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Predators, Reapers, and Psychology's Do-No-Harm Ethics

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Below are my remarks as part of a panel presentation on psychology and weaponized drones at the American Psychological Association Annual Convention in Washington, DC last week. -- RJE


Because drone warfare has profound psychological effects on many different levels, it raises critical questions for members of our profession, including questions about the do-no-harm ethics of psychologists' participation in drone-related operations and research. That's what I'd like to briefly discuss this morning.

Last year Taylor Owen, research director of the Tow Center for Digital Journalism at Columbia University, summarized certain aspects of the psychological impact of drones this way:

"Day and night, you hear a constant buzzing in the sky. Like a lawnmower. You know that this flying robot is watching everything you do. You can always hear it. Sometimes, it fires missiles into your village. You are told the robot is targeting extremists, but its missiles have killed family, friends, and neighbours. So, your behaviour changes: you stop going out, you stop congregating in public, and you likely start hating the country that controls the flying robot."

Owen's description is consistent with the findings from the detailed 2013 Stanford/NYU Living Under Drones report examining U.S. drone policy. That report states: "Their presence terrorises men, women, and children, giving rise to anxiety and psychological trauma among civilian communities. Those living under drones have to face the constant worry that a deadly strike may be fired at any moment, and the knowledge that they are powerless to protect themselves." And Kat Craig, Legal Director at Reprieve, has said, "These findings represent further evidence that drones not only kill innocent civilians, but that their use amounts to a form of psychological torture and collective punishment."

It's important to recognize that even as U.S. drone proponents boast of the surgical precision of these instruments of war -- including in regions where no war has been declared -- these same advocates offer no comment on the psychological devastation caused by "living under drones." These well documented harmful effects call into question any comfortable claim that drone warfare meets law-of-war requirements regarding proportionality and distinction, since the victims number many more than those killed or physically injured by drone attacks.

As described in their 2013 report titled Will I Be Next, Amnesty International rejects the view of the U.S. government that "international law allows it to engage in a global and pervasive armed conflict against a diffuse network of non-state actors" and that "it is lawful to kill individuals anywhere in the world at any time, whenever the USA deems appropriate." Amnesty is not alone in arguing that such state practices "fundamentally undermine crucial human rights protections that have been painstakingly developed over more than a century of international law-making."

This international law context should matter to all of us here this morning, especially since the American Psychological Association remains an accredited nongovernmental organization (NGO) at the United Nations. We can't limit ourselves to the dim view expressed several years ago by a past-president of the APA, Gerald Koocher, who remarkably wrote: "I have zero interest in entangling APA with the nebulous, toothless, contradictory, and obfuscatory treaties that comprise 'international law.'"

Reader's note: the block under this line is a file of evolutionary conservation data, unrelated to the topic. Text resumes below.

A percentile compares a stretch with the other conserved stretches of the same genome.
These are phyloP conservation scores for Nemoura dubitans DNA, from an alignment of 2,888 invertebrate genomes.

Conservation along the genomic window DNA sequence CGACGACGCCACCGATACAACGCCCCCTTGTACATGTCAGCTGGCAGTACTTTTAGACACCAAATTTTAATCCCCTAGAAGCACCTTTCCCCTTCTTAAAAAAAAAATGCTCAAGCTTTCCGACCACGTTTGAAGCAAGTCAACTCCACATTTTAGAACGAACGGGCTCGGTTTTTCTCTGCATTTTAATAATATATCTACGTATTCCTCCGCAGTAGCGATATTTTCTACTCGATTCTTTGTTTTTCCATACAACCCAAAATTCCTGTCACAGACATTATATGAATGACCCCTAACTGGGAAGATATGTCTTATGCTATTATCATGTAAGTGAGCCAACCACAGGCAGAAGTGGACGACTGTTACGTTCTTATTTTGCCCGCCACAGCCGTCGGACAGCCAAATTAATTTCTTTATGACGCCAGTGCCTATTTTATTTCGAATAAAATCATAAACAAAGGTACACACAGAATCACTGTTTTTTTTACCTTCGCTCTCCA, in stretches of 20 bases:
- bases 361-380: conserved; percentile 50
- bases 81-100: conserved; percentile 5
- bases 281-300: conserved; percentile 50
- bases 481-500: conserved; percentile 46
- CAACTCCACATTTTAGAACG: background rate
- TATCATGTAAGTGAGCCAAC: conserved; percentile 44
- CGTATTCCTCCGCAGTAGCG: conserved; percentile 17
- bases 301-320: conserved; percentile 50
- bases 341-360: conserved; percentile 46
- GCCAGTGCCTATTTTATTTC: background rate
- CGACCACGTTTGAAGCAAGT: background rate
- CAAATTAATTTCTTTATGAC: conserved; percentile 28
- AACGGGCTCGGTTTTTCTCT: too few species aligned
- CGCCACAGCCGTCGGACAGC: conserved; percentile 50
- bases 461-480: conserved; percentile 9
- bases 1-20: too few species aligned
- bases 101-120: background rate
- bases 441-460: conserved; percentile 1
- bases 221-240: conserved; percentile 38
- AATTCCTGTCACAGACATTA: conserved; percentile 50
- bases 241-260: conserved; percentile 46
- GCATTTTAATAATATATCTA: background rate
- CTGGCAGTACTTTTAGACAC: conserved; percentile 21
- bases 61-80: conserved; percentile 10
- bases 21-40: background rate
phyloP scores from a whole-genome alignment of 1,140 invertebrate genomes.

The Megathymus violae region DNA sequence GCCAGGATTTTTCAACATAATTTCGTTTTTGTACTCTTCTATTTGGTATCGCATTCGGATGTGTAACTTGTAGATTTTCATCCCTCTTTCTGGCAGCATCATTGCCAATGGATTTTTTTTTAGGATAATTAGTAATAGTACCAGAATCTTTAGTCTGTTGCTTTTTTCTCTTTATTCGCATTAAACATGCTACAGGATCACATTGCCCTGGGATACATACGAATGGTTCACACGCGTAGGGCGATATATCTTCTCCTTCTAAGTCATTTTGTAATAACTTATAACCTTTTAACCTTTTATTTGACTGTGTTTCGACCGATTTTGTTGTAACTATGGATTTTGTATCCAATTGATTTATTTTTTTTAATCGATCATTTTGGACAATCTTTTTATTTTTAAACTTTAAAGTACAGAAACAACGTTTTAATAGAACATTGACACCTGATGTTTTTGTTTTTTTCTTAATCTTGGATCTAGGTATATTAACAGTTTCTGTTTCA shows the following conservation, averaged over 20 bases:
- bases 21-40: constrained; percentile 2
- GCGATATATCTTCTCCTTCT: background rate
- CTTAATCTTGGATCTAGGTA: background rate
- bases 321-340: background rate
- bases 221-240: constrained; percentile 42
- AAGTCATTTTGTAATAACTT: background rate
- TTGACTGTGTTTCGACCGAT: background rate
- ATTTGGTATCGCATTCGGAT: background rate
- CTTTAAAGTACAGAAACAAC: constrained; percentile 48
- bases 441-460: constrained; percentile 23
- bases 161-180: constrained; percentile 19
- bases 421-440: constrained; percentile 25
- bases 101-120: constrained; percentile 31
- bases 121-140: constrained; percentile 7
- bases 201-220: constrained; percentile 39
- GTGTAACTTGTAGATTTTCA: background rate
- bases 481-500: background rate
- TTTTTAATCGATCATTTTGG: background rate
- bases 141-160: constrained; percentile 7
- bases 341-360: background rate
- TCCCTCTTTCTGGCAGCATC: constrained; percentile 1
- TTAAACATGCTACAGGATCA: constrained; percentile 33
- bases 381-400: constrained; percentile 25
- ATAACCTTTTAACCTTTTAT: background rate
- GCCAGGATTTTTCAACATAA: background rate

But those words are not the only troubling evidence that the APA leadership does not seem particularly interested in engaging with thorny ethical issues that could put the Association at odds with U.S. government policies. Indeed, as another telling example, 10 months ago the president-elect (Brad Olson) of APA's Division 48 -- the peace psychology division -- wrote to Stephen Behnke, the director of APA's Ethics Office, to request timely guidance regarding how the APA Ethics Code addresses four hypothetical drone-related scenarios:

First, according to the Code, is it permissible for a psychologist to directly operate or otherwise be involved in the operation of a weaponized drone?

Second, is it permissible for a psychologist to work as an intelligence consultant involved in the targeting of drone strikes?

Third, is it permissible for a psychologist to participate in programs designed to select drone operators or train them in such a way as to overcome the natural psychological aversion to killing other people?

And fourth, is it permissible for a psychologist to assist in promoting public support for the use of weaponized drones by misrepresenting evidence of the psychological harms that result from such attacks?

Other ethically fraught scenarios can be imagined as well. Regrettably, aside from acknowledging receipt of the letter, Dr. Behnke has never responded to this October 2013 inquiry from the peace psychology division. The silence from the Ethics Office is disturbing. It suggests that the APA leadership continues to believe that retaining its proverbial "seat at the table" is more important than examining potentially controversial and ethically fraught issues that call into question the Association's carefully nurtured connections with the Department of Defense and the CIA.

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Roy Eidelson is a psychologist who studies, writes about, and consults on the role of psychological issues in political, organizational, and group conflict settings. His most recent book is Doing Harm: How the World's Largest Psychological (more...)

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